• Ask vendors to identify any subcontractors that will have access to sensitive information and request diligence material for each such subcontractor.
  • Limit vendor security exposure risk by limiting the systems and sensitive data access provided to the vendor on a need-to-access basis.
  • Request that vendors incorporate certain data security-related contract provisions. [10]

Employee Training:

  • Implement mandatory firm-wide training sessions for employees. Some key topics covered by firms include recognizing risks, social engineering schemes and phishing, handling confidential information, password protection, escalation policies, physical security and mobile security. [11]

Cyber Intelligence and Information Sharing:

  • Assign responsibility for cybersecurity intelligence gathering and analysis at the organizational and individual levels so that the firm can proactively implement measures to reduce their vulnerability to cybersecurity threats and improve their ability to protect customer and firm information.
  • Participate in appropriate information sharing organizations and periodically evaluate the firm’s information-sharing partners. [12]

Cyber Insurance:

  • For firms that do not have cyber insurance, evaluate whether coverage would enhance the firm’s ability to manage the financial impact of cybersecurity events.
  • For firms that have cybersecurity coverage, conduct a periodic analysis of the adequacy of the coverage provided to determine if the policy and its coverage align with the firm’s risk assessment and ability to bear losses.



[1] Transcript of the U.S. Securities and Exchange Commission Cybersecurity Roundtable, 28 (Mar. 26, 2014).

[2] Transcript of Luis A. Aguilar, A Threefold Cord – Working Together to Meet the Pervasive Challenge of Cyber-Crime.

[3] Testimony of Frank J. Cilluffo, Director, Center for Cyber and Homeland Security, Before the U.S. House of Representatives, Committee on Financial Services, Subcommittee on Oversight and Investigations, 1 (June 16, 2015).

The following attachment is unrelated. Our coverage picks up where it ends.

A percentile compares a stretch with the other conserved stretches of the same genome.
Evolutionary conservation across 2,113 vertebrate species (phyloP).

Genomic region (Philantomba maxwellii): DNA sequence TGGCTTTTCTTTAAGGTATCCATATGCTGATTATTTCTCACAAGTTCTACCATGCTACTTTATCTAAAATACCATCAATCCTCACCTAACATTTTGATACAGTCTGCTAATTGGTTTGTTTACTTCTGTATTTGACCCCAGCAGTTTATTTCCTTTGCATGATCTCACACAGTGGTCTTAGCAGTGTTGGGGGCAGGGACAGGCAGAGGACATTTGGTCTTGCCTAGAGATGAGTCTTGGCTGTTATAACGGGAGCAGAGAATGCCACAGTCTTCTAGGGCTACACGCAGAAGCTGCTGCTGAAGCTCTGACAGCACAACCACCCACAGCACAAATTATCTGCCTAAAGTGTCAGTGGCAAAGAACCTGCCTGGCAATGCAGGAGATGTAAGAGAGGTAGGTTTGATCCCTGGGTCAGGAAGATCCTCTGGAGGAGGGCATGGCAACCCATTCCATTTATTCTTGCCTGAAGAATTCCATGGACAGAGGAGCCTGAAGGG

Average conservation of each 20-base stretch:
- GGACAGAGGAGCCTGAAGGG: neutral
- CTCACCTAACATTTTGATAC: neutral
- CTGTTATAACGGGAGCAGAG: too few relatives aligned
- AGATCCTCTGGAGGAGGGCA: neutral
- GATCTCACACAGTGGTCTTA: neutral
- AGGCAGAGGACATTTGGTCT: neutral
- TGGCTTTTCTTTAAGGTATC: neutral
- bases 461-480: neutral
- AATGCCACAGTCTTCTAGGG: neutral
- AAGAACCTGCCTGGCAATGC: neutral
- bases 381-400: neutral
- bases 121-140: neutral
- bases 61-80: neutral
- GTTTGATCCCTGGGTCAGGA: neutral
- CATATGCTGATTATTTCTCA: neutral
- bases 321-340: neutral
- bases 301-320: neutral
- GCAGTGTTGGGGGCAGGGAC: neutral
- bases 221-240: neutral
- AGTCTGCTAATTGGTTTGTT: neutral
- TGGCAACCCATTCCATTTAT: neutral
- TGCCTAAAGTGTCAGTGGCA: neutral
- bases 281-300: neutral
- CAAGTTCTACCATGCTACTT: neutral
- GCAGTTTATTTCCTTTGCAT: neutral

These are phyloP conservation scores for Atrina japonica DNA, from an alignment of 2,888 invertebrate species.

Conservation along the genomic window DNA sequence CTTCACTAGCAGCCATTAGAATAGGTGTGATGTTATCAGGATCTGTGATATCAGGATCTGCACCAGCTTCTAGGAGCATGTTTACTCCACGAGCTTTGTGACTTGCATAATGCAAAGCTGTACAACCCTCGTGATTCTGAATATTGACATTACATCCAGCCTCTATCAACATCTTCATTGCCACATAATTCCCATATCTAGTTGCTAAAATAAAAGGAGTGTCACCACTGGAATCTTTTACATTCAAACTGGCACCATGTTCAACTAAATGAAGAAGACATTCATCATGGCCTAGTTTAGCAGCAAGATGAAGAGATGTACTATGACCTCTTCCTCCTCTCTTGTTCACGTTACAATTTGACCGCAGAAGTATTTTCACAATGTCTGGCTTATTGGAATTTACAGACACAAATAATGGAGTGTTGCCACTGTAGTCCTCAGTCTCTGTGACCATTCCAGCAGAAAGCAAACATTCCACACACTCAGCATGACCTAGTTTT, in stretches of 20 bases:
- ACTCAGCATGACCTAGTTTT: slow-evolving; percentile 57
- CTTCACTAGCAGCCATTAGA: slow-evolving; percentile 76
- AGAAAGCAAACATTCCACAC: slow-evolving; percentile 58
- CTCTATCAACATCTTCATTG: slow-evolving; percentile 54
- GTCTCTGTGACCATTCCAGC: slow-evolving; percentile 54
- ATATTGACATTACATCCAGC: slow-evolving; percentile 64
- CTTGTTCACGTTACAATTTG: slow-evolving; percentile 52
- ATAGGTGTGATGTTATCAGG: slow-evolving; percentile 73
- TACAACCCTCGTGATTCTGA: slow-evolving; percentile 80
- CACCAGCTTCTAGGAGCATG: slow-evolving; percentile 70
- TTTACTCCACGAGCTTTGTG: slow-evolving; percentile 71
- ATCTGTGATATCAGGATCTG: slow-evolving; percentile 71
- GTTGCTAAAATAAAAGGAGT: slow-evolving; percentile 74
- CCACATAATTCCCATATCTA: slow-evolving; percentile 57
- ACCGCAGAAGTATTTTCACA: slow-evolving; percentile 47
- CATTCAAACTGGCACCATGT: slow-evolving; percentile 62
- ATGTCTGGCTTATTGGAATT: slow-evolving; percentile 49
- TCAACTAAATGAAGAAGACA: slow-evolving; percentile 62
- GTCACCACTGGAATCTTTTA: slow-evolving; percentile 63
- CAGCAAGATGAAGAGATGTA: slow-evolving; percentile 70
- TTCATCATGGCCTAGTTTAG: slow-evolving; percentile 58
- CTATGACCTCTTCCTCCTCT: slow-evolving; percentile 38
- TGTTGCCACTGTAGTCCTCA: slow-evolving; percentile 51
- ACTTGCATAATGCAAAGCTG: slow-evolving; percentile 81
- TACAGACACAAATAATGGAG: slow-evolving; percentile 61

[4] See IM Guidance Update, SEC, April 2015.

[5] For more information on the SEC’s focus on cybersecurity, please refer to Investment Adviser Cybersecurity: Understanding What is at Stake and How to Prevent Cyber Attacks, Beth R. Kramer and Garrett Lynam, Chadbourne & Parke LLP - Private Funds Practice NewsWire, Fall 2014.

[6] See National Futures Association: Information Systems Security Programs – Proposed Adoption of the Interpretive Notice to NFA Compliance Rules 2-9, 2-36 and 2-49, August 2015.

[7] The National Institute of Standards and Technology (“NIST”) has published a framework that reframes cybersecurity issues in risk management terms. See The National Institute of Standards and Technology (NIST), Framework for Improving Critical Infrastructure Cybersecurity Version 1.0.

[8] The Securities Industry and Financial Markets Association has published a helpful webpage to assist businesses establish a cybersecurity framework. See Guidance for Small Firms.

[9] The Financial Industry Regulatory Authority, Report on Cybersecurity Practices, February 2015, pp. 24.

[10] For example, request that vendor contracts provide for storage, retention and delivery of sensitive data and vendor employee access limitations, and ask vendors to identify any subcontractors that will have access to sensitive information and provide diligence material for each such subcontractor.

[11] The Financial Industry Regulatory Authority, Report on Cybersecurity Practices, February 2015, pp. 31.

[12] Although intelligence sharing by and among firms remains largely ad hoc and informal, an executive order signed by President Obama has directed the Department of Homeland Security to develop new information sharing and analysis organizations and develop common standards for the sharing of cyber threat intelligence. See Promoting Private Sector Cybersecurity Information Sharing, Exec. Order No. 13691 (Feb 20, 2015), 80 Fed. Reg. 9349.